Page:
The newest song on the list, Underneath The Stars comes from The Cure’s 2008 album, 4:13 Dream. This song is the standout of the album and feels like it was written for Wish or Bloodflowers. It’s slow, beautiful, epic, and absolutely stunning. Musically, it almost sounds like it could be a sister song to Plainsong at times. The lyrics are as wonderful as the music, portraying a love so deep that nothing else matters. Being so at peace being with someone else that everything else just becomes a blur. This song is absolutely magic.
Number Four: One Hundred Years
The opening track from 1982’s goth masterpiece, Pornography, One Hundred Years sets the stage for the rest of the album. It’s bleak, drug addled lyrics and repetative music would be the building blocks of what eventually became goth music. The lyrics are a poetic mess of hopelessness and feature one of the most iconic opneing lines ever (“It doesn’t matter if we all die!” Robert Smith has stated that he knew who only had two options after their recording and touring cycle for the previous album, Faith, had ended: either commit suicide or get it all out by recording what would eventually become Pornography. You can hear and feel that pain while listening to One Hundred Years.
Number Three: The Kiss
The Kiss is, in my opinion, the heaviest song The Cure ever wrote. Opening 1987’s Kiss Me Kiss Me Kiss Me
, The Kiss starts off with almost 4 full minutes of swirling guitar and doomy bass that just feels angry before any lyrics come into play. And those lyrics! The Kiss features the most hatefilled words Robert Smith ever wrote (“Get your fucking voice out of my head/I never wanted this/I never wanted any of this/ I wish you were dead!”). The vocal performance just bleeds emotion and intensity. You can feel the lyrical stab with every line Robert delivers. This song still gives me goosebumps to this day. I also have all of the lyrics to this song tattooed on my arm.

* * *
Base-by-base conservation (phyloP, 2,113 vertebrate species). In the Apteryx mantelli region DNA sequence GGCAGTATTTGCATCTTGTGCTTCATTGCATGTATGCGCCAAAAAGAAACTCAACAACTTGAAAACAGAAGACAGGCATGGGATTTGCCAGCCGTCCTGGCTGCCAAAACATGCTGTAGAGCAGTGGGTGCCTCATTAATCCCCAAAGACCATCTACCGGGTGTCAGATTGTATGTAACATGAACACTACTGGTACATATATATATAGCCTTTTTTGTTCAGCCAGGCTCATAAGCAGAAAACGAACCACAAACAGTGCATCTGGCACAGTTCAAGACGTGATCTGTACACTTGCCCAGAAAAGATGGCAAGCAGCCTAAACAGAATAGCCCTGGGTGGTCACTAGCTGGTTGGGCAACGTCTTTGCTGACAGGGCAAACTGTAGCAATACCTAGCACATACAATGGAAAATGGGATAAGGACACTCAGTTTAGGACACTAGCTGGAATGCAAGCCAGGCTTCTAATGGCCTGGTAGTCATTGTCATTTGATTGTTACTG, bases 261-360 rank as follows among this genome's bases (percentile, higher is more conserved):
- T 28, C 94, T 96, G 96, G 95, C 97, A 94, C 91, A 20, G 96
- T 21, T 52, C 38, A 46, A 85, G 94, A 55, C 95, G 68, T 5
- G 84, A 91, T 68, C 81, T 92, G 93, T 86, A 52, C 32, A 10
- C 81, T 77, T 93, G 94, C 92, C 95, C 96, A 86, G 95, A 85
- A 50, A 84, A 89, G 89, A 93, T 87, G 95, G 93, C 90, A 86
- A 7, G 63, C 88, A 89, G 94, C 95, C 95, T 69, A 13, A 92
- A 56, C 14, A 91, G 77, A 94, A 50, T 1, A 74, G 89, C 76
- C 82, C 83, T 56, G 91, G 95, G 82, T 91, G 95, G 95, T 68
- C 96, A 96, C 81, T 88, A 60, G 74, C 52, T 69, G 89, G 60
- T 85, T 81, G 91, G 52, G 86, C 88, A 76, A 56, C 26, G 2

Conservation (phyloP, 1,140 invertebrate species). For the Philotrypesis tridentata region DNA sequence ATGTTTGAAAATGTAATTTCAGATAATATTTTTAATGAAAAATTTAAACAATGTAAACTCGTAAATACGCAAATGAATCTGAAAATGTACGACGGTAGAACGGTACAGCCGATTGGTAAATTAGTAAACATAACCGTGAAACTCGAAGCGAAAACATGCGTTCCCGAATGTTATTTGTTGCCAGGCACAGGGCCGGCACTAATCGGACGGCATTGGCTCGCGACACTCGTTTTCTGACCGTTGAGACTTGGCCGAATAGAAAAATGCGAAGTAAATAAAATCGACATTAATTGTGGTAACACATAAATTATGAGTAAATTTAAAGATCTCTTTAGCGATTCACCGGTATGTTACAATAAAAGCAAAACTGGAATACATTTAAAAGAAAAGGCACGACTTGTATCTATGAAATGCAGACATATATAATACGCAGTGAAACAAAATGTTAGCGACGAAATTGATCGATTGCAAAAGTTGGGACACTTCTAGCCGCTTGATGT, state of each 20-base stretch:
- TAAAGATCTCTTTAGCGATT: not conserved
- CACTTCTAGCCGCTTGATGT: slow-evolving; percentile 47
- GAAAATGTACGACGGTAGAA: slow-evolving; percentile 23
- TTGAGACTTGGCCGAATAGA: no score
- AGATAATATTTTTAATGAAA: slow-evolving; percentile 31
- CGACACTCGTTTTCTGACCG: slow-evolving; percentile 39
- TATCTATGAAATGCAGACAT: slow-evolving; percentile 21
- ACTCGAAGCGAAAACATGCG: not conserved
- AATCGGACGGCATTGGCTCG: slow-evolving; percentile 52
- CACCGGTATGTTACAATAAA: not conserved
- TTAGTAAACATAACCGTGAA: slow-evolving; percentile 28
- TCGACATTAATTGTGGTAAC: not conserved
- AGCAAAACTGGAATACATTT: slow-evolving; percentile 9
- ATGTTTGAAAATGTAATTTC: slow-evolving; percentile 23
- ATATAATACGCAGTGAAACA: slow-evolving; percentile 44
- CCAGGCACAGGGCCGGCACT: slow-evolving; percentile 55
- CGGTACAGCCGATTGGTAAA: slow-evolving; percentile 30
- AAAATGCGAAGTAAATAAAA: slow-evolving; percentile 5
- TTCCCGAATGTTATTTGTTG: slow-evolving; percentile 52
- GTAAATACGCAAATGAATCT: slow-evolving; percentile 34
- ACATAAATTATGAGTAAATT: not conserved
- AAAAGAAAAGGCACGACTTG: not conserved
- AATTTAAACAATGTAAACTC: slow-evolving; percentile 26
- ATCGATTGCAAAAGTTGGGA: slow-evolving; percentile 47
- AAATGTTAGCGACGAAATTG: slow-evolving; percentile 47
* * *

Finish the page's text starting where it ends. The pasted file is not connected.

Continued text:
Number Two: Disintegration
This fucking song. The title track to The Cure’s 1989 masterpiece, Disintegration
is maybe the best song ever written. Nothing I’ve ever heard comes close to the emotinal resonance of this song. The lyrics are so brutally sad and devistating. Lines like “And now that I know that I’m breaking to pieces, I’ll pull out my heart and feed it to anyone” and “It’s eaier for me to get closer to Heaven than ever feel whole again” are so unbelievably dark, yet relateable. This is a perfect song about the end of a relationship and the devistation that follows. Listen and get sad.
Number One: Jupiter Crash
Jupiter Crash is maybe a surprising choice to most Cure fans. Wild Mood Swings in general is a pretty underappreciated album. It’s weird and different and sounds nothing like the rest of their discography. It was an album that I generally ignored until I met my wife. Her favorite song is Jupiter Crash and she made me fall in love with this song and album. Jupiter Crash always makes me think of her anytime I ever hear it. The acoustic guitar is spacey and beautiful while the lyrics are gorgeous and wonderful. It even features what is probably my favorite lyrics Robert ever wrote (“She left to the sound of the sea/She just drifted away from me/So much for gravity”). It’s a song about love, sex, and longing.
These songs were part of this list at different points while making it. I genuinely love every song The Cure has released and can’t recommend their entire discography enough.
Faith- One of my favorite songs from The Cure’s gloomier period. It’s a bleak and perfect ending to the album of the same name.
Plainsong- Plainsong is one of the most beautiful songs ever written. It’s lush and spacey and features some stunning lyrics.
Charlotte Sometimes- Another amazing Cure song that straddles the line between goth and pop.
A Letter To Elise- My favorite Cure single. A gorgeous pop song with dark undertones.
Lost- Lost is a song that builds and builds into a heavy crescendo and features some of Robert’s best yelling vocals. Highly underrated.